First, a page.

Recently, Peter wrote on his blog:
“Why do so few of the great usability features of Microsoft’s Mac software ever make it to the Windows platform? The Mac applications always seem so much ahead of their Windows counterparts. And they come from within the same company! Why such a pronounced dichotomy?”
This is something that I hear quite a bit. I guess it can seem this way, but let me explain some things.
First of all, The Macintosh Business Unit is a little island inside Microsoft. We have our own planning, usability, marketing, user assistance, dev, test, program management, and localization teams. We do all our own research, leveraging all the research already done by other teams etc, and we cater specifically to the Macintosh market (which is unique in many ways). We have a few million customers, not the hundreds of millions that Windows or Office have. As such, it is much easier for us to make tradeoffs here and there. Our customers also have an elevated sense of design and expect a lot from a Macintosh program (they can smell a port a mile away and won’t touch it). Finally, no one tells us what to do (outside MacBU), and we own almost all the Mac software that Microsoft makes (sans Windows Media Player and Services for Macintosh).
Contrary to what people may think, we don’t share features with any other teams. We aren’t obligated to implement anything, and we aren’t tied up much by external dependencies (and this is important). Not having dependencies, like Office has on Windows and vice versa really frees us up. Our only dependencies are internal, and since we control the schedule, it’s much easier to resolve any issues. Having said all this I don’t think it’s fair to say that our applications are so much ahead of our Windows counterparts (well maybe the Project Center is). The thing is, we focus on a very specific set of features (because we are a small team) and we try to get it right the first time. We don’t have the tens of millions of customers to cater to that some of the Windows teams do. Additionally, we appreciate and borrow many features from Windows Office (where we see fit). Good examples of this are the three column view in Outlook 2003 that we added to Entourage. In fact, I’m humbled by all the functionality found in Windows or Office. It’s simply amazing what capabilities lie within those two sets of products. Again, all there because to some set of customers they are critical.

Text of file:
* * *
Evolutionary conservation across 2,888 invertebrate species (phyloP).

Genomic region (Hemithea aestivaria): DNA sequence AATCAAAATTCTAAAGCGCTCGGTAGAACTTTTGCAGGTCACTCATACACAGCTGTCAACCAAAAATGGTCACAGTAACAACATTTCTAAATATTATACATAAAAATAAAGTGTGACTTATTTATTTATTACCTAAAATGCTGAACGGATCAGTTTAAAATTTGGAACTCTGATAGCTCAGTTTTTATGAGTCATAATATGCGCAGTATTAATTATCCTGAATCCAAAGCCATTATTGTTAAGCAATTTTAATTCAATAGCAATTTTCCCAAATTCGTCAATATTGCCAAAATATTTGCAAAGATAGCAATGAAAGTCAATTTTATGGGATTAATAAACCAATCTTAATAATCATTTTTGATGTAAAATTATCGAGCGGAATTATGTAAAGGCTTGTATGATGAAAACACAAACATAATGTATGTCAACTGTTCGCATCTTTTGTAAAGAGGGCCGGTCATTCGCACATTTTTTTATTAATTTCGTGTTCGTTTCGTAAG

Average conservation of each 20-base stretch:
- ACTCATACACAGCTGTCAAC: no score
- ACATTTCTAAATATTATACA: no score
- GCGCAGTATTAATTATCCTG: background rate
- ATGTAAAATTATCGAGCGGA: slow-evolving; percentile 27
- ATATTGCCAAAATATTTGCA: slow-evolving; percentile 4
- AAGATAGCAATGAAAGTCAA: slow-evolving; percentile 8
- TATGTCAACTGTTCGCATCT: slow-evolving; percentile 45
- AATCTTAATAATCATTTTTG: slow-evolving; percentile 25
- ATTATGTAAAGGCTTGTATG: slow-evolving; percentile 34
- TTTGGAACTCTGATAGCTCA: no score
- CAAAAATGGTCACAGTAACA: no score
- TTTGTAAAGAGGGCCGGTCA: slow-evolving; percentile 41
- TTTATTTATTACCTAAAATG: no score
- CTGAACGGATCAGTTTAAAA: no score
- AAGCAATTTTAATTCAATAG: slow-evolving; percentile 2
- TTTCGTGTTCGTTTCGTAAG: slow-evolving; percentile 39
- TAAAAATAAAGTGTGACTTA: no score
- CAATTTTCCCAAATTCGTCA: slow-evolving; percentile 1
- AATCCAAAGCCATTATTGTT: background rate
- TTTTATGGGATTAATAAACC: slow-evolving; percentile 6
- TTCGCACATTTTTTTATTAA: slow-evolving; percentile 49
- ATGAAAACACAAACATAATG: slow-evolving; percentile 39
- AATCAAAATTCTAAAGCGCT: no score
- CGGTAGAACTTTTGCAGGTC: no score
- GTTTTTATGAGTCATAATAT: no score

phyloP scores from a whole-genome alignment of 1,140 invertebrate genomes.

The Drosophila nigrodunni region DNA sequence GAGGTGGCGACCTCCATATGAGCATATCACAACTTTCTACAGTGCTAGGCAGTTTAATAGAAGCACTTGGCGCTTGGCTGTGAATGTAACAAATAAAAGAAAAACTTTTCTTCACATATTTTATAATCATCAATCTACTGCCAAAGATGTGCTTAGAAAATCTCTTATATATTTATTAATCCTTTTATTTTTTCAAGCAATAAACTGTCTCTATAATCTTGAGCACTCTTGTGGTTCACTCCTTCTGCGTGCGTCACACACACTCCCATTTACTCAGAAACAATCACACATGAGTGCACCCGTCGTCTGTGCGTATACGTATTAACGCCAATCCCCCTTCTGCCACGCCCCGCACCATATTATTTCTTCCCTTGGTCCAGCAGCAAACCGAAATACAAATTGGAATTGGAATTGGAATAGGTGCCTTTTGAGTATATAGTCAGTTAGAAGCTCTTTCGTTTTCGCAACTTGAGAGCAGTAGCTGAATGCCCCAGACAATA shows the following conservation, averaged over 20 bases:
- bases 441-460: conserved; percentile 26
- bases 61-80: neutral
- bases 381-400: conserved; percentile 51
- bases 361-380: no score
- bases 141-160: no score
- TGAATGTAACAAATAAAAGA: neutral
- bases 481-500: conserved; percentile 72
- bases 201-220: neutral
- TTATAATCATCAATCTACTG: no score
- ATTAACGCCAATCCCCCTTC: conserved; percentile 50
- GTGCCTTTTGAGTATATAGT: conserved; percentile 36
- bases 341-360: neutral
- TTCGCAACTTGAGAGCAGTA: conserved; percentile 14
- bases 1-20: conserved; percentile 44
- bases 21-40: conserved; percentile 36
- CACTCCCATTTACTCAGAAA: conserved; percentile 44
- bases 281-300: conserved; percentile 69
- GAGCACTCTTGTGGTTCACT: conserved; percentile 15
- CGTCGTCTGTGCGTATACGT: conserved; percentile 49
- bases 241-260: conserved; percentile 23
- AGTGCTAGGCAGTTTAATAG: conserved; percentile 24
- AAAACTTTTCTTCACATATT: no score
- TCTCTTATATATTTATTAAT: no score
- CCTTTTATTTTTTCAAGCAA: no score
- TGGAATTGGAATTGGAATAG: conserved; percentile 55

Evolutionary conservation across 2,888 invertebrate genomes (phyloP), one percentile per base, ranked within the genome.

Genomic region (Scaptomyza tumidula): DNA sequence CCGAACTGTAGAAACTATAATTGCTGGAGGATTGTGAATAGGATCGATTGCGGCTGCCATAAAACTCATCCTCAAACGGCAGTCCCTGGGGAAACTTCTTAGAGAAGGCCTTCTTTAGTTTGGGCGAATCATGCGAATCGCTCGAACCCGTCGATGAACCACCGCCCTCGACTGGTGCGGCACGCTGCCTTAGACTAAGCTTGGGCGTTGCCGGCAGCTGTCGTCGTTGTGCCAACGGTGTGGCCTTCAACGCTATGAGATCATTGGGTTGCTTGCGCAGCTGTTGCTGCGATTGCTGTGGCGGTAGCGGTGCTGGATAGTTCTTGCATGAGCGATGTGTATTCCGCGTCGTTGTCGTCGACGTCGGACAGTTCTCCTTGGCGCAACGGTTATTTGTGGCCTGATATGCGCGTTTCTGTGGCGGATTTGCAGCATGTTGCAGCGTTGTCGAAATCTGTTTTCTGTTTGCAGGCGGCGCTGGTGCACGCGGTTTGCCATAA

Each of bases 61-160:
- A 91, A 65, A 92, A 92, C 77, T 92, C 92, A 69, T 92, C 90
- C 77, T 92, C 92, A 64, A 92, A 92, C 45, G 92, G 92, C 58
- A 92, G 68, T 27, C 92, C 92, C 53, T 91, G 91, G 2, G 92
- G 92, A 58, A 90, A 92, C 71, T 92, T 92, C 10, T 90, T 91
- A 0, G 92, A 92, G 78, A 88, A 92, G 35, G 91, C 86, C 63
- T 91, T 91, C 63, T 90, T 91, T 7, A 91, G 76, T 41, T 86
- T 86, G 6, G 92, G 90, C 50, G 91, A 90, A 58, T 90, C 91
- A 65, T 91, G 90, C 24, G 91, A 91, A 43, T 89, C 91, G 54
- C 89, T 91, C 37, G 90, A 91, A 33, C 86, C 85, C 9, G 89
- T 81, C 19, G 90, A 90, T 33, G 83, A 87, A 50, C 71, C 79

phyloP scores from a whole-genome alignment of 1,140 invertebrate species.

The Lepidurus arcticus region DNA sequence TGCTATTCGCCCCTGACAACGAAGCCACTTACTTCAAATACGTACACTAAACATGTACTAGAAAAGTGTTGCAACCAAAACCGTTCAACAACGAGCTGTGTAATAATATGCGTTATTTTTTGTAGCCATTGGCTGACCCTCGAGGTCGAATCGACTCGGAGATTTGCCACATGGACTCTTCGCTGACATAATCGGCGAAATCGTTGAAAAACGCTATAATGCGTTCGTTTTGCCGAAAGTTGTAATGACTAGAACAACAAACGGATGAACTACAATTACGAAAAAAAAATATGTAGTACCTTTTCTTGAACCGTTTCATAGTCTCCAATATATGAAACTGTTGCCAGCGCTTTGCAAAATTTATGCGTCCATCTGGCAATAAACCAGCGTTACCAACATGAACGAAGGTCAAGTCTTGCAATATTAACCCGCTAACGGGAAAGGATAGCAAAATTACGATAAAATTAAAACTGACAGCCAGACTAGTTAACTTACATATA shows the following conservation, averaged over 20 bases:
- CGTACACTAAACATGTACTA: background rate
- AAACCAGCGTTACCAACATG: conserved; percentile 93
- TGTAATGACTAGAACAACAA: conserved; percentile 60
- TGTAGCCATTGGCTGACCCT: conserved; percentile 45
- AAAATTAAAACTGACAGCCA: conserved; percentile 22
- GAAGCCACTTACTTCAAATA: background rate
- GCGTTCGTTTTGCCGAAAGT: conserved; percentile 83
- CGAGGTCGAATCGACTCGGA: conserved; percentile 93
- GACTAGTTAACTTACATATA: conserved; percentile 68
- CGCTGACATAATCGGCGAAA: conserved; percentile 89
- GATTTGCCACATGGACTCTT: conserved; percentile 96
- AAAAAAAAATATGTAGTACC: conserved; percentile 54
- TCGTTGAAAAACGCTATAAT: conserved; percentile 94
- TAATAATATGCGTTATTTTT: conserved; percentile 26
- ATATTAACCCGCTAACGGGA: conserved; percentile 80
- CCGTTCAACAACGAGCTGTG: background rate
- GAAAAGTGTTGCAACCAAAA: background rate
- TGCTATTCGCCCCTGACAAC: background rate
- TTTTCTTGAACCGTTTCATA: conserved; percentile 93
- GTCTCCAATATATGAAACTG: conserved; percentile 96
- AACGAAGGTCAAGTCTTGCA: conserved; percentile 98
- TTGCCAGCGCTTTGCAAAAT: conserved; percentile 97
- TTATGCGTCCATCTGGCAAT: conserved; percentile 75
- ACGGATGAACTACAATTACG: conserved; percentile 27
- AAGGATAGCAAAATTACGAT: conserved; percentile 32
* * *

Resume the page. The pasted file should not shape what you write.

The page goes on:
One interesting example to see how our strategy differs is Word Notes (a new feature in Office 2004 for Mac, you can see more and go through a demo). On Windows there is a fantastic little app called OneNote that is targeted at both Tablet and non-tablet users for taking notes. Well, on the Mac there isn’t any kind of Tablet PC, so instead we focused on building the Notes functionality into Word. This allows us to leverage an existing code base (we can’t just go and port OneNote) and enabling similar scenarios on the Mac. Additionally, there are some platform specific technologies we can leverage on the Mac that don’t exist on Windows and vice versa.
However, we do spend a lot of time showing and evangelizing our work to lots of different teams in the company. We realize that not many people have Macs in their offices, so it’s often hard to find out or see exactly what we are up to. We’re really proud of the software we build and we’re happy to show it to anyone at Microsoft that will listen. Every once in a while you’ll even see the occasional Mac feature appear later on in a Windows product (The Web Archive in IE 6, Lists in Excel, Search Folders in Outlook and many others). Much of this really just boils down to time and schedules. Finally, people do leave MacBU and go elsewhere in the company to do cool things. Dan Crevier who works on Longhorn, Hillel Cooperman who leads the Longhorn Aero team, Michael Connolly who works in MSN and the list goes on and on (it’s quite a distinguished list, really!).